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Handbook of Radioactivity Analysis. 2nd Edition. Edited by Michael F. L'Annunziata

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Handbook of Radioactivity
2nd Edition. Edited
by Michael F. L'Annunziata. Academic
Press, New York
2003. 1273 pp.,
E 185.00.—ISBN
In the media, among politicians, ministries of education, and even within university faculties, anything related to
radioactivity now seems to have
become discredited. The number of
chairs of radiochemistry, radiation
chemistry, and radiation physics is melting away like snow in the sunshine, and
in the departments that still remain
there is too little influx of young blood.
Therefore, it is reassuring to be presented with a book that confirms the
lively activity and productivity of this
discipline. The first edition, published
in 1998, had 773 pages and contained
contributions by 13 authors. This new
edition has grown to 1273 pages, and is
the work of 28 authors. The articles are
very up-to-date, and nearly all of them
cover the literature up to 2002, in some
cases up to 2003.
This is not a collection of methods,
not a “cookbook”that one would keep
at the laboratory bench. Instead it contains a systematic description of the
principles underlying the methods available for radioactivity measurements,
with over 2000 literature references
that indicate with which radionuclides,
in which substrates, and under what conditions a particular method can be used,
Angew. Chem. Int. Ed. 2004, 43, 1619 – 1620
1 te von 2
and how well it has performed in those
An introductory chapter (120 pp.)
explains concepts such as radioactive
decay, different types of radiation and
their properties, and the interactions of
radiation with matter. This is a useful
survey for the experienced radioactivity
analyst, and for the novice it is essential
reading to understand the chapters that
follow, in which the various methods
are described.
Since the first edition, three further
chapters have been added, dealing with
solid-state nuclear track detectors (R.
Ilić and S. A. Durrani, 59 pp.), radioisotope mass spectrometry (G. Huber, J. V.
Kratz, G. Passler, N. Trautmann, and K.
Wendt, 45 pp.), and radiation dosimetry
(D. A. Schauer, A. Brodsky, and J. A.
Sayeg, 44 pp.). Two of the chapters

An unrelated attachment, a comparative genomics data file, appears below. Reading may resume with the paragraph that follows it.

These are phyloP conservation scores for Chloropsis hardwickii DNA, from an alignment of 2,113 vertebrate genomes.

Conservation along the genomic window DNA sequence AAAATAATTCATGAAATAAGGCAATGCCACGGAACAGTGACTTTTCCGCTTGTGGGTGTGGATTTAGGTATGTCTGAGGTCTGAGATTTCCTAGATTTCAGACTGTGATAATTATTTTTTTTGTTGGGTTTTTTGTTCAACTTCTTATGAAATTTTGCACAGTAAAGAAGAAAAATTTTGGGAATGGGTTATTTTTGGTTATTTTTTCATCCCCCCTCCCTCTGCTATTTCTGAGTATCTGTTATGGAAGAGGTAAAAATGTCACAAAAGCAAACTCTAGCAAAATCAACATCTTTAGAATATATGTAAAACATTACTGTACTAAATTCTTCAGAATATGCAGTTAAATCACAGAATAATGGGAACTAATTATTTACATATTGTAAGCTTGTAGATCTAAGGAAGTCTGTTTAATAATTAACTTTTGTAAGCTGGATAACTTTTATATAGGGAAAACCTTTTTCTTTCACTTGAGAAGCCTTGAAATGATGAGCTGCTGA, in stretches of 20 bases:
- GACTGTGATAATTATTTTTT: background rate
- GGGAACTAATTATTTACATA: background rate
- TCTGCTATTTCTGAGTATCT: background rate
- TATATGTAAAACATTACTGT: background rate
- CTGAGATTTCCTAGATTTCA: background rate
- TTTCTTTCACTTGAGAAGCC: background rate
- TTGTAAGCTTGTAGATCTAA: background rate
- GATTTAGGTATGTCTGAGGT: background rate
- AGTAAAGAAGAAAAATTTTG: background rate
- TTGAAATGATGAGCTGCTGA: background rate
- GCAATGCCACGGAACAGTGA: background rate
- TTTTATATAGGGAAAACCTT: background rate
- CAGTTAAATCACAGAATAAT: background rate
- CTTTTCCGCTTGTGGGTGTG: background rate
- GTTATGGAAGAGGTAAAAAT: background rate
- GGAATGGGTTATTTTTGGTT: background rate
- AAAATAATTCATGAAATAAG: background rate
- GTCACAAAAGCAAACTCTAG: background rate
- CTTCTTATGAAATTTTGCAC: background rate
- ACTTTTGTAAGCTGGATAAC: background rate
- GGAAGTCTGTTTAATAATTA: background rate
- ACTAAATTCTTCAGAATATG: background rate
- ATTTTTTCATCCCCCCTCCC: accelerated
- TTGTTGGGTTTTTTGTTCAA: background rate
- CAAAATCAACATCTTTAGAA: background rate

appear under new authors and have
been completely revised: the one on
counting statistics, now by A. Grau
Malonda and A. Grau Carles (46 pp.),
and the one on automated radiochemical separation, analysis, and sensing,
now by J. W. Grate and O. B. Egorov
(36 pp.). The remaining ten chapters
have been considerably enlarged, both
in the actual text and in the numbers
of references.
The introductory sections of some of
the chapters repeat information already
given in the first chapter, but on the
whole there is little repetition. Historical aspects, which one expects to find
in a work described as a handbook, are
included by some authors but not by
others. Thus, in the chapter on liquid
scintillation counting, the reader learns
that the method can be traced back to
a 1948 doctoral thesis carried out
under the guidance of H. Kallmann at
the Technical University of Berlin,
which described for the first time the
use of aromatic hydrocarbons to convert
the energy of ionizing radiations into
light photons. In contrast, in the chapter
on gas ionization detectors, although the
Geiger–MBller counter is mentioned,
one is not told after whom it was
named. Again, in the chapter on dosimetry, the Fricke method that was greatly
used for decades, is not described. Perhaps the absence of information about
the historical development in such
cases is not the fault of the authors, but
results from the publisher's wish to
Umfang (Seiten):
restrict the lengths of the contributions.
Nowadays, unfortunately, the mention
of historical origins often has to be sacrificed to make space for recent developments; that is a loss, particularly for
the younger generation, whose knowledge often comes mainly from the Internet.
The main text is followed by a 32page table of radioactive nuclides and
their properties, an appendix containing
a graphical representation of the ranges
of different types of radiation in air as a
function of their energies, and a detailed
subject index. This standard work
should be available in every laboratory
where radioactivity measurements are
carried out on a scientific rather than
on a purely routine basis.
J. F. Diehl
Karlsruhe (Germany)
DOI: 10.1002/anie.200385104
Chiral Reagents for Asymmetric
Handbook of
Reagents for
Organic Synthesis.
Vol. 5. Edited by
Leo A. Paquette.
John Wiley & Sons,
New York 2003.
582 pp., hardcover
E 115.00.—ISBN
In 1995 the highly regarded Encyclopedia of Reagents for Organic Synthesis,
EROS (and later the electronic version
e-EROS) was published as the authoritative description of all important
reagents used in organic synthesis. Written by hundreds of experts, relevant
facts and various uses characteristic for
each reagent were presented to serve
the chemical community as an indispensable reference work. In order to provide a widely consulted and still affordable handbook for everyday use in the
laboratory, a multivolume Handbook
of Reagents for Organic Synthesis has
9 2004 Wiley-VCH Verlag GmbH & Co. KGaA, Weinheim
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edition, annunziata, michael, 2nd, handbook, edited, analysis, radioactivity
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